There have been several case reports on the effects of carotid occlusion on blood flow velocity without rCBF assessment in unanesthetized subjects.24 25 In these cases a decrement in blood flow velocity resulted from carotid occlusion with a decrease in pulsatility index. Correlation of carotid occlusion–induced decrements in blood flow velocity with CBF was performed in anesthetized patients with cerebrovascular disease with the use of 133Xe rCBF technology.1 2 Such data obtained during carotid endarterectomy suggest that blood flow velocity changes can estimate cortical CBF decreases as measured by gamma counter detection of radioactive xenon entering the brain. The correlation in that situation is strong at lower CBF. However, this technique does not assess deeper structures in the brain and can be misleading if cortical flow is low with persistent perfusion in deeper structures.26 Moreover, the lack of correlation at higher rCBF may have been related to the fact that TCD measures blood flow velocity in some MCA territories not measured by 133Xe rCBF. Our data provide additional information regarding the relationship between rCBF and MCA blood flow velocity in awake subjects without known arteriosclerotic disease undergoing abrupt carotid occlusion. Importantly, we provide evidence of a positive correlation between rCBF and blood flow velocity in this situation, assessing the entire MCA territory with stable xenon CT CBF.
An additional factor in evaluating data involving decrements in intracranial arterial pressure is whether the arterial pressure is below the autoregulatory threshold, since this may involve alterations in vascular caliber.27 Data from studies assessing and/or correlating rCBF and blood flow velocity within the autoregulatory range indicate that CBF changes briefly until autoregulatory adjustments occur, after which it returns to its prior level. Blood flow velocity varies with changes in CBF.18 21 Our data and observations of Halsey et al1 2 and Larsen et al18 also indicate that rCBF and blood flow velocity vary proportionately when intracranial arterial pressure decreases below the lower limit of CBF autoregulation.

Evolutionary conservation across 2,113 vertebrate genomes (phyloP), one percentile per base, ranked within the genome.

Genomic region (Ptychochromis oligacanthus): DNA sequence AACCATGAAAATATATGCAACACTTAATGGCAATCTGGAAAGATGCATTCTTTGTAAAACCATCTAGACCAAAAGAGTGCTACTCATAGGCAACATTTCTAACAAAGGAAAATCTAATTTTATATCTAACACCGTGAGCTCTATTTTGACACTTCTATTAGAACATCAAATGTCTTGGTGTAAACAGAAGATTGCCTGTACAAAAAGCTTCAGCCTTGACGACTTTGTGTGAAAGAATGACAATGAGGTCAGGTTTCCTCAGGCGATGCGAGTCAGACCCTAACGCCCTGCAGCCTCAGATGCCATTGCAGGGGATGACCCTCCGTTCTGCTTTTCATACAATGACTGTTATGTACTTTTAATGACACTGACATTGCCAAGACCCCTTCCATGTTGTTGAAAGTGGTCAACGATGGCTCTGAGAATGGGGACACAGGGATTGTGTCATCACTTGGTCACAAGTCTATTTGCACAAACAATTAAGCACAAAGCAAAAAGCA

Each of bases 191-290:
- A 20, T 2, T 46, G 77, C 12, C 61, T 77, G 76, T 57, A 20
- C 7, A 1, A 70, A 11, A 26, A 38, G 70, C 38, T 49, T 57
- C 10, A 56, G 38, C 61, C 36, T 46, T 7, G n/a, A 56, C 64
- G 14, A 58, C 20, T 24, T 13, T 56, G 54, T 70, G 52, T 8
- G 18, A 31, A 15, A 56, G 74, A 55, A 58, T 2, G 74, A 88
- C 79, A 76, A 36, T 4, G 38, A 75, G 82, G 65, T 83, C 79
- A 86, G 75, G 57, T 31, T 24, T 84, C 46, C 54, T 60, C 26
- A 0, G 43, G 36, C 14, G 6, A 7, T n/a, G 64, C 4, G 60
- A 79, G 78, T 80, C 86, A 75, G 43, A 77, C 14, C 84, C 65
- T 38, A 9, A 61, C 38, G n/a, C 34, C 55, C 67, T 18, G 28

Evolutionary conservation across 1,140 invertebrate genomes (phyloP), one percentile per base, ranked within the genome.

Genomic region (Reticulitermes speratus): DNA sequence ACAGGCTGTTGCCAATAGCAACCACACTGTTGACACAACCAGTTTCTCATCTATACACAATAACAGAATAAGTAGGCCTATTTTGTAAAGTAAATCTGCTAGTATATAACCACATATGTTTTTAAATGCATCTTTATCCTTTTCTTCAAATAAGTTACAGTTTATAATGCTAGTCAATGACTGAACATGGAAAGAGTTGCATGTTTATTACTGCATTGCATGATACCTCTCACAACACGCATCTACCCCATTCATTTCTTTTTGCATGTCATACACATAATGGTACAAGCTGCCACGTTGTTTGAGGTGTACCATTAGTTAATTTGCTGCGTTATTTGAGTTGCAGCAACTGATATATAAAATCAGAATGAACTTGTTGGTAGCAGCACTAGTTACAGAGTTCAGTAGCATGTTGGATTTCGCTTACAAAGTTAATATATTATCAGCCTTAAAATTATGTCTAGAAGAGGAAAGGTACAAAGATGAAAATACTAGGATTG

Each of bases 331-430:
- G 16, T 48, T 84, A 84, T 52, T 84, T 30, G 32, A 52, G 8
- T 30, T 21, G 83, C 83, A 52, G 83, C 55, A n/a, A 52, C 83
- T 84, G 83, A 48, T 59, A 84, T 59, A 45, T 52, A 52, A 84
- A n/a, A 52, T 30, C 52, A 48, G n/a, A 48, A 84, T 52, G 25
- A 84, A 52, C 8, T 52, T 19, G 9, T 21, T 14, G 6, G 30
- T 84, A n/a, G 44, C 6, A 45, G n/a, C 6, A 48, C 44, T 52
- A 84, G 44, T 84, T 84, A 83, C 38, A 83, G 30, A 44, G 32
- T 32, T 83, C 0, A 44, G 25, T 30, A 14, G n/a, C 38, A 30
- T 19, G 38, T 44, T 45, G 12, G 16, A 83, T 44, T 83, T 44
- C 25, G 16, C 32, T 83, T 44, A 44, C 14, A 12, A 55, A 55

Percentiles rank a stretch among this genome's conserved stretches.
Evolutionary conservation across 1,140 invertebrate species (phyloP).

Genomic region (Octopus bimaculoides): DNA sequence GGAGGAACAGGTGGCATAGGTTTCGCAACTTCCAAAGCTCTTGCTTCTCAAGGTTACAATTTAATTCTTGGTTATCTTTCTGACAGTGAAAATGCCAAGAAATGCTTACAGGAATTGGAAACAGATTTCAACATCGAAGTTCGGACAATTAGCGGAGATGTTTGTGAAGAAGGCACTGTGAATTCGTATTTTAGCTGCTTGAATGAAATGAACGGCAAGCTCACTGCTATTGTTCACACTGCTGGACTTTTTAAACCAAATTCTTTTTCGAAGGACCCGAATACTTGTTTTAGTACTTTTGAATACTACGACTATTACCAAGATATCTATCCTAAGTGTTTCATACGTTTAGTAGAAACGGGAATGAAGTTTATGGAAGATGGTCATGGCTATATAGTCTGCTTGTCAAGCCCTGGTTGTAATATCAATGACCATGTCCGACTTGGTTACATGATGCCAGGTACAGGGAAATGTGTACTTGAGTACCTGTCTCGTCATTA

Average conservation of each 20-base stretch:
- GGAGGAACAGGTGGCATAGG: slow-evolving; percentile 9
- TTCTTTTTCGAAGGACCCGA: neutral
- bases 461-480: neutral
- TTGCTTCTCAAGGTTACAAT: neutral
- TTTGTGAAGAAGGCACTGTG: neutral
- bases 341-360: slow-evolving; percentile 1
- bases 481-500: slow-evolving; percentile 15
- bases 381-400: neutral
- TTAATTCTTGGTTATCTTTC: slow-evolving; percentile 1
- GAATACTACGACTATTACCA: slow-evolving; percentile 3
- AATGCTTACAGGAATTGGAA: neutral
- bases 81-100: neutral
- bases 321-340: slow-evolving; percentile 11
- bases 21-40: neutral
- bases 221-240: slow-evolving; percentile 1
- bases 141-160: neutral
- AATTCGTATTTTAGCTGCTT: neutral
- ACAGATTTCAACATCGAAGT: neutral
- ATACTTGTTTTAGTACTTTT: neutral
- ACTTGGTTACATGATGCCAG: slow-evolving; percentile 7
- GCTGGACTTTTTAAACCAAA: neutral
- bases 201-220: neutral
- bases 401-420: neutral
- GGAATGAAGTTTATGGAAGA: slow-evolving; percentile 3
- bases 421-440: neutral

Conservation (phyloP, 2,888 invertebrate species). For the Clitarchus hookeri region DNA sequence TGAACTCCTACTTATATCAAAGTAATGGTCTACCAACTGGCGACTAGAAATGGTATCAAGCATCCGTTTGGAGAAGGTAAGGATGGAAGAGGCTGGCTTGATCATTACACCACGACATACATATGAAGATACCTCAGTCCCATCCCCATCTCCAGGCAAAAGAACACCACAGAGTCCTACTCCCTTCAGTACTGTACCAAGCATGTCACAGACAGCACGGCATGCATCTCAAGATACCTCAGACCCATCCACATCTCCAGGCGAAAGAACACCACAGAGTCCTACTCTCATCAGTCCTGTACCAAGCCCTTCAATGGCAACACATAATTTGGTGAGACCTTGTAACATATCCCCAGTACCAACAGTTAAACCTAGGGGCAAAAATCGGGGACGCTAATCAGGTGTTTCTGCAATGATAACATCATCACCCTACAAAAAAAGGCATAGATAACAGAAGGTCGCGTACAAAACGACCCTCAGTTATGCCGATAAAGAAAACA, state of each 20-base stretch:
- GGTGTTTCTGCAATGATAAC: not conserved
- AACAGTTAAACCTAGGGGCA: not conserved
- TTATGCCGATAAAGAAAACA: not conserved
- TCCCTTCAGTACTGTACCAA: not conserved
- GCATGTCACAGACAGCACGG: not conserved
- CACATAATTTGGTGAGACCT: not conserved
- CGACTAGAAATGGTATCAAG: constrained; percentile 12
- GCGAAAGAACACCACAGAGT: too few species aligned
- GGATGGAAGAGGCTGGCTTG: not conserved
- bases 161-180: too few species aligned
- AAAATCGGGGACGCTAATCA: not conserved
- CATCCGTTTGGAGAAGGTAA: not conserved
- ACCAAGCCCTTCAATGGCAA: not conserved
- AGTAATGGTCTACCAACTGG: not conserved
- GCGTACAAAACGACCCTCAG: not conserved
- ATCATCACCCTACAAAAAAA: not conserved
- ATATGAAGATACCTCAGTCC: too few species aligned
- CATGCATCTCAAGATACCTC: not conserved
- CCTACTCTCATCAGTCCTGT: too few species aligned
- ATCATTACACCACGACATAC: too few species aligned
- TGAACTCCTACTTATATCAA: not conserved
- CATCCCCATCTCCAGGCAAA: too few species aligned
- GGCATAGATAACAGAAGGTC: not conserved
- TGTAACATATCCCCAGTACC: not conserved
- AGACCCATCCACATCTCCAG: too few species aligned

We observed two instances of rather poor correlation (ie, a 5% velocity increase with a 34% CBF decrease and a 25% velocity increase with a 6% CBF increase), which suggests that TCD readings may occasionally misrepresent CBF. Because we were unable to measure TCD and CBF simultaneously, it is also possible that the variability was due to the measurements being made during different balloon inflations. Nonetheless, overall the data support the theory that TCD generally reflects MCA territory CBF in situations of abrupt carotid occlusion.
Selected Abbreviations and Acronyms
|CBF||=||cerebral blood flow|
|ICA||=||internal carotid artery|
|MCA||=||middle cerebral artery|
|rCBF||=||regional cerebral blood flow|
|TCD||=||transcranial Doppler ultrasonography|
The authors gratefully acknowledge the assistance of Margaret Moriello and Cynthia Hladik with manuscript preparation and thank Francie Siegfried for editorial review. In addition, the authors are grateful for the review of the manuscript provided by Howard Yonas. Medsonics (Fremont, Calif) kindly loaned the TCD instrument.
Reprint requests to W. Andrew Kofke, MD, Department of Anesthesiology/CCM, University of Pittsburgh School of Medicine, A1305 Scaife Hall, Pittsburgh, PA 15241. E-mail firstname.lastname@example.org.
- Received March 21, 1995.
- Revision received June 9, 1995.
- Accepted June 16, 1995.
- Copyright © 1995 by American Heart Association